Still a way to go yet - that's just one side and after that the rear quarter bottoms require welding up and an entire exhaust system to be bought and fitted before it goes anywhere near an MOT certificate. Then more fun things can be done like painting/fitting the aforementioned nosecone (which is in the back with some other nice bits).

Despite all the things left to do, I've got a good feeling about this car, it feels quite tight mechanically and it is fairly low mileage. Just got to keep at it, then I can reap the rewards I guess.

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PostPosted: Mon Jan 12, 2009 4:54 am 

Joined: Tue Sep 30, 2008 6:14 am
Posts: 61
Location: Brisbane Australia
good to see another 323 being saved, nice one my man

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PostPosted: Tue Feb 17, 2009 8:37 am 

Joined: Tue Feb 17, 2009 8:08 am
Posts: 4
Location: UK
Hi there,

I also own a 323 wagon (1981) and was looking to lower it. How are you planning to lower the front suspension on yours? I know you need lowering blocks for the rear but i'm not sure where to get lowered springs for the front in the UK?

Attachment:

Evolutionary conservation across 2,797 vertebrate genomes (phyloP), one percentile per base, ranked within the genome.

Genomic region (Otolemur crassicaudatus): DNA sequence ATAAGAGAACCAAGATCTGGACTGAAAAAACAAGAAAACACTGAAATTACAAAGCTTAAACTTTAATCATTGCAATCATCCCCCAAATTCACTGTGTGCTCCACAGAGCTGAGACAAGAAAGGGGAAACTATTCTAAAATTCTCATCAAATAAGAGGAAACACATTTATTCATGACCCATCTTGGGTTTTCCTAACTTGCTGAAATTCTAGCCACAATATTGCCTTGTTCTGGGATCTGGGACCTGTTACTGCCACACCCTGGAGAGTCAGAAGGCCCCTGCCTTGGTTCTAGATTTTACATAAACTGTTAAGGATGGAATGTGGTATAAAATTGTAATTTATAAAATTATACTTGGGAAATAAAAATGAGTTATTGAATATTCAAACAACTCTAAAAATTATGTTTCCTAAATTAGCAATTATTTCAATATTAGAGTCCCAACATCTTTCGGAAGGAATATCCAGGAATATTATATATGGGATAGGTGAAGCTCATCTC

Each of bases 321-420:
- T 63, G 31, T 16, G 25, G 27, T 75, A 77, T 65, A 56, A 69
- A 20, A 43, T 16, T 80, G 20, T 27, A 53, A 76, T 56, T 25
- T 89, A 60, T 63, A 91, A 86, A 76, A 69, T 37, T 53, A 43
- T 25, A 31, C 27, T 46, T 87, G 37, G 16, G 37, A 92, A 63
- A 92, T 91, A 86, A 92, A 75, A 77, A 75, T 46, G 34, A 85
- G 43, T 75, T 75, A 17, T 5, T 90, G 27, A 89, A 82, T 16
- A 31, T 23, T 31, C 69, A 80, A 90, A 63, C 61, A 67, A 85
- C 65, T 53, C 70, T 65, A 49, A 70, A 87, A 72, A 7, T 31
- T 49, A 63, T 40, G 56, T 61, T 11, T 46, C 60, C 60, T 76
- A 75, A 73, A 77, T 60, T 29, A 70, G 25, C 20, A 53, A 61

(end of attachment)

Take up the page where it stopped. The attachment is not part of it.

Any info you've found out or websites you could point me in the direction of would be helpful as our cars are pretty rare over here!

Cheers, James.


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PostPosted: Tue Feb 17, 2009 12:36 pm 

Joined: Sun Mar 30, 2008 6:32 am
Posts: 24
Location: Wild West Wales
James wrote:
i'm not sure where to get lowered springs for the front in the UK?


Years ago I had a hatchback version of the 323 and seem to remember using off the shelf springs that were meant to be for a mark 1 or 2 escort.

I think they're available in a range of lengths and ratings - I was doing rallies at the time and using 180 lbs which may be a bit too much for you :?

Hope this helps :wink:


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PostPosted: Wed Feb 18, 2009 10:19 am 

Joined: Tue Feb 17, 2009 8:08 am
Posts: 4
Location: UK
Cheers for the tip, i will have a look into that, might be trial and error with the ride height but i've got the old springs to compare them to.

Will be handy if they do fit as i dont really want to chop the old springs if i can help it,